Haemoglobin C or hemoglobin C (spelling depends on which side of the Atlantic you belong) is a variant form of human hemoglobin, where the glutamate in the sixth position of the beta-chain is replaced by lysine. It is found most commonly in West Africa, and in some populations its prevalence may be as high as 25%.

There is good epidemiological evidence to show that haemoglobin C protects against falciparum malaria (Agarwal et al, 2000), which explains its high prevalence in West Africa. The mechanism of that protection is hypothesised to be due to an effect on PfEMP-1 presentation on erythrocytes (Fairhurst et al, 2005).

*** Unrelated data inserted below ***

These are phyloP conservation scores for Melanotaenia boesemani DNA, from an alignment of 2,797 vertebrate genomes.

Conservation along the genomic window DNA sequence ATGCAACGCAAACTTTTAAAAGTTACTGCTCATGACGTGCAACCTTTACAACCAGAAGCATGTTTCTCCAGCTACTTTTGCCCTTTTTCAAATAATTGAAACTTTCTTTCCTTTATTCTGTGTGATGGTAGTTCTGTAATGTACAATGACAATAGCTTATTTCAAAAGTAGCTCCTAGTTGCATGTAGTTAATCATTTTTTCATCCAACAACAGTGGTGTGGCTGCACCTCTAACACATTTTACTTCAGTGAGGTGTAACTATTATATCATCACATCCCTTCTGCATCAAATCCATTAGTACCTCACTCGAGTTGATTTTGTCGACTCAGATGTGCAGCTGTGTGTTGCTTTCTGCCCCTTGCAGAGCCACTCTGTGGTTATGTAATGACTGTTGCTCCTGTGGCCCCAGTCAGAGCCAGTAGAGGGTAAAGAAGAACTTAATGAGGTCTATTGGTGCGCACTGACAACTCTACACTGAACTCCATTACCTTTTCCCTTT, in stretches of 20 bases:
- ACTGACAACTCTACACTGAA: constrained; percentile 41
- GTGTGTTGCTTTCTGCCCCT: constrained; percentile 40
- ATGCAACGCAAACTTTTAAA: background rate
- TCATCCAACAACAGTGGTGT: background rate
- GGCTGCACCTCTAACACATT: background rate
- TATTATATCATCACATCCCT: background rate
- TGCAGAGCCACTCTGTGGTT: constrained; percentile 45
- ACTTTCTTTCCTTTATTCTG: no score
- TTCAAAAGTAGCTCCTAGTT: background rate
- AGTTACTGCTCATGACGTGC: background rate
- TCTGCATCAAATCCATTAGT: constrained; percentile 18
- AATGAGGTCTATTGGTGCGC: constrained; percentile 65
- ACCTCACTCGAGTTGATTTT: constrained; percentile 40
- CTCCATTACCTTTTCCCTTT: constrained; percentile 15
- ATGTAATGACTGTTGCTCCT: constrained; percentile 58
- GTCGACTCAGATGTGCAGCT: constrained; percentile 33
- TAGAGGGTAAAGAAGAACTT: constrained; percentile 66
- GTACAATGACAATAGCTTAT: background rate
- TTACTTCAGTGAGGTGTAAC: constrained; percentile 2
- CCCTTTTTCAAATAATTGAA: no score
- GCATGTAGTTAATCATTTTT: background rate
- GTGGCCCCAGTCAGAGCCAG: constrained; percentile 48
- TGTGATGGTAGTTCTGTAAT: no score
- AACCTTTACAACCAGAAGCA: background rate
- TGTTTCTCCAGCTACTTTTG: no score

Haemoglobin SC disease occurs when a person is heterozygous for haemoglobin C and for haemoglobin S. The disease is clinically very similar to sickle cell disease.


  • Agarwal et al (2000) Hemoglobin C associated with protection from severe malaria in the Godon of Mali. Blood 96:2358-2363.
  • Fairhurst RM et al (2005) Abnormal display of PfEMP-1 on erythrocytes carrying haemoglobin C may protect against malaria